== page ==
The risks related to influenza infection in pregnant women have been recognised for a long time.1 The pandemic of the virus A/H1N1 in the 2009-2010 season was no exception: pregnant women were at greater risk of contracting a severe form of A/H1N1 influenza than the general population, and those who contracted the infection had a higher frequency of adverse pregnancy outcomes than those who did not contract the virus.2,3 Although the safety data are limited, pregnant women were included in the priority categories in the vaccination programmes against A/H1N1. This focus has made available a lot of data for retrospective assessments of the safety of the vaccine, which are now available.
The European Medicines Agency (EMA) coordinated the monitoring of the vaccine's safety in Europe, because, given the urgency of vaccination, when it was put on the market there was no clinical data on the use of the vaccine. In Italy, concern spread throughout the population about the risks of the vaccine and adjuvants contained in it, and the phenomenon also affected the category of pregnant women. To assess the foetal and neonatal consequences associated with administering the vaccine A/H1N1 during pregnancy, an observational cohort study was conducted4 between 1 October 2009 and 30 September 2010 on women residing in Lombardy, aged between 12 and 55 years, who had given birth between the 23th and the 45th week of pregnancy. The study was coordinated by the National Centre for Epidemiology at the Istituto Superiore di Sanità (National Institute of Health), in collaboration with the Prevention Office, the Epidemiology Office and the Pharmacovigilance Centre of the Lombardy Region.
The women vaccinated (exposed) were compared with women eligible for vaccination but not vaccinated (not exposed) in order to assess the consequences of exposure to the vaccine. The following mother parameters were analysed: type of birth, access to the ICU, pre-eclampsia/eclampsia and death (during or post-partum) and gestational diabetes. The following fetal and neonatal consequences were evaluated: perinatal death, premature delivery, access to neonatal resuscitation and neonatal intensive care and congenital malformations. There were 86,171 eligible pregnant women, of which 6,246 had been vaccinated. Of these, 3,615 (57.9%) had received the vaccination in the third trimester of gestation and 2,557 (40.9%) in the second trimester. There was no difference between the women exposed and not exposed to the vaccination in terms of the selected outcomes, with the exception of a limited increase in the prevalence of gestational diabetes (adjusted odds ratio: 1.26, 95% confidence interval from 1.04 to 1.53) and pre-eclampsia/eclampsia (adjusted odds ratio: 1.19, 95% confidence interval from 1.02 to 1.39) in the women vaccinated compared to those not vaccinated. The foetal and neonatal consequences were similar in the two groups of women. Congenital malformations were detected in the group of exposed women, but the figure was not statistically significant.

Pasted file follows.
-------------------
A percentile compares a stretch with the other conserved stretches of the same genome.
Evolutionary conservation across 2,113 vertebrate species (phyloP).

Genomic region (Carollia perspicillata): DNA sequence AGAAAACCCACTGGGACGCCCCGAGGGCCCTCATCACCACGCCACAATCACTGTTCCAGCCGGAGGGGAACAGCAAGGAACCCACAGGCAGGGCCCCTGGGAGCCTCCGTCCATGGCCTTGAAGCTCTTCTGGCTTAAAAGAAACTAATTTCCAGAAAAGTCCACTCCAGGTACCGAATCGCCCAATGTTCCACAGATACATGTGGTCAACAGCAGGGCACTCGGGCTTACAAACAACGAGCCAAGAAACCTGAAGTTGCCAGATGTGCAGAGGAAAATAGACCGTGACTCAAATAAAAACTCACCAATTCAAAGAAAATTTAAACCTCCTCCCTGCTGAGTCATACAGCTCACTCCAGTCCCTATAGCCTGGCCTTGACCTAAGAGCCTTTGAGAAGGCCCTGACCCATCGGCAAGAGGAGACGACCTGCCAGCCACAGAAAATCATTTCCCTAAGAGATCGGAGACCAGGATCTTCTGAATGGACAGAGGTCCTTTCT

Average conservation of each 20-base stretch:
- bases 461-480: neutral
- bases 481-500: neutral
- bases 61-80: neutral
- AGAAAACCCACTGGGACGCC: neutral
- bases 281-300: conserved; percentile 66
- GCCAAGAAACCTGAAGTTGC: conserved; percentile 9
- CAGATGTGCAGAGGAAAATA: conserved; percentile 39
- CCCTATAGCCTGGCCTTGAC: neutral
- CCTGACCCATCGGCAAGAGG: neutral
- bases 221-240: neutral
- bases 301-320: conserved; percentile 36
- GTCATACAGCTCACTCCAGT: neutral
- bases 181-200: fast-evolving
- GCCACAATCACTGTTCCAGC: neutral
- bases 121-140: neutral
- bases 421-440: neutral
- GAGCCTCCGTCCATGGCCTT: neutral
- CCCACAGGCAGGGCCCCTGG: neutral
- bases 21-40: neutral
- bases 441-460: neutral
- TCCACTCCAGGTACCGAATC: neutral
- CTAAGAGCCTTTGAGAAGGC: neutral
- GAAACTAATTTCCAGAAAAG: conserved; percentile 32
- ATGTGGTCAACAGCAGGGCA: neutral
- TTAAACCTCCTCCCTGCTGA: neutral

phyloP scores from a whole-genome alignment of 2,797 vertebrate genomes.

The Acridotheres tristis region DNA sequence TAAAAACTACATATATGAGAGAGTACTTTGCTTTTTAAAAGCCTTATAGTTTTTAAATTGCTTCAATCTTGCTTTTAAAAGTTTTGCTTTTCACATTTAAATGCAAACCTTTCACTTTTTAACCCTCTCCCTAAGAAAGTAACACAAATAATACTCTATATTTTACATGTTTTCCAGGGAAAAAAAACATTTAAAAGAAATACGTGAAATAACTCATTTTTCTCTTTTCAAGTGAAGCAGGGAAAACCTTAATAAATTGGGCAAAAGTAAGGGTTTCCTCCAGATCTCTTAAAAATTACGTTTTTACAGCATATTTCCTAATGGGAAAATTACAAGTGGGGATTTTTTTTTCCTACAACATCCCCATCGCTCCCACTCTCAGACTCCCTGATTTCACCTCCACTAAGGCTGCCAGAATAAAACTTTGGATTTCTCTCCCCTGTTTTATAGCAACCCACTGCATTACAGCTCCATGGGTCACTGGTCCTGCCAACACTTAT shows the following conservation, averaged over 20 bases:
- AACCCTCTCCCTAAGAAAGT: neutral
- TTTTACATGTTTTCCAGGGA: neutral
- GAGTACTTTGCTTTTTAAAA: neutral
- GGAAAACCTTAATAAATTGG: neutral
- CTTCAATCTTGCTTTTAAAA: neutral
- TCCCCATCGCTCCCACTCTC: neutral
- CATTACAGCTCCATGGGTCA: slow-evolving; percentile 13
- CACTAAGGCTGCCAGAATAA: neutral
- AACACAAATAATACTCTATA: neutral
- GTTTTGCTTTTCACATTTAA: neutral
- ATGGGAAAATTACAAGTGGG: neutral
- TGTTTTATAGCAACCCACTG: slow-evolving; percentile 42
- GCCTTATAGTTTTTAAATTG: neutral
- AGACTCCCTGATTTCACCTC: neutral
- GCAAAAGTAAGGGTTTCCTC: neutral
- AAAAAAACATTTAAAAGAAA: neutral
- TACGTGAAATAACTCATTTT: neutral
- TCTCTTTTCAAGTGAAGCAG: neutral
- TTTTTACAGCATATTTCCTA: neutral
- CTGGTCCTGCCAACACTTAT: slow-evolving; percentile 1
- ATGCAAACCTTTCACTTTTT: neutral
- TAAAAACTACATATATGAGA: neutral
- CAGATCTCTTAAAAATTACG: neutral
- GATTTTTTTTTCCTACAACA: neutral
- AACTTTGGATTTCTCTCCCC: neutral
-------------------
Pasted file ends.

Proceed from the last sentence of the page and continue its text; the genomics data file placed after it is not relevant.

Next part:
This study provides important information about the safety of the H1N1 vaccine during pregnancy which, compared to the past, support greater confidence in vaccination campaigns involving pregnant women. However, it is important to carry out a meta-analysis of all the available studies to confirm the safety of the vaccine given the possibility of new pandemics. Certainly there is a need for continued research into vaccination during pregnancy to shed light on current uncertainties, such as safety of adjuvants in the vaccine or the consequences of vaccination in the first trimester of pregnancy (not evaluated in this analysis).
Observational studies and "real time" surveillance play a central role in monitoring the safety of vaccines during pregnancy, but it would be desirable to increase cooperation at the international level to align the research methods and tools for data collection in order to reduce the heterogeneity between the observational studies and be able to be of benefit to future meta-analysis of aggregate data of different studies or individual figures.5
Section Monitoring Averse Reactions to Medicines, Pisa University Hospital, FV Centre Tuscany
- Infl Other Resp Viruses 2013;7:1033-9.
- Brit Med J 2011;342:d3214. CDI
- Lancet 2009;374:451-8. CDI
- Brit Med J 2014;348:g3361. CDI
- Brit Med J 2014;348:g3500. CDI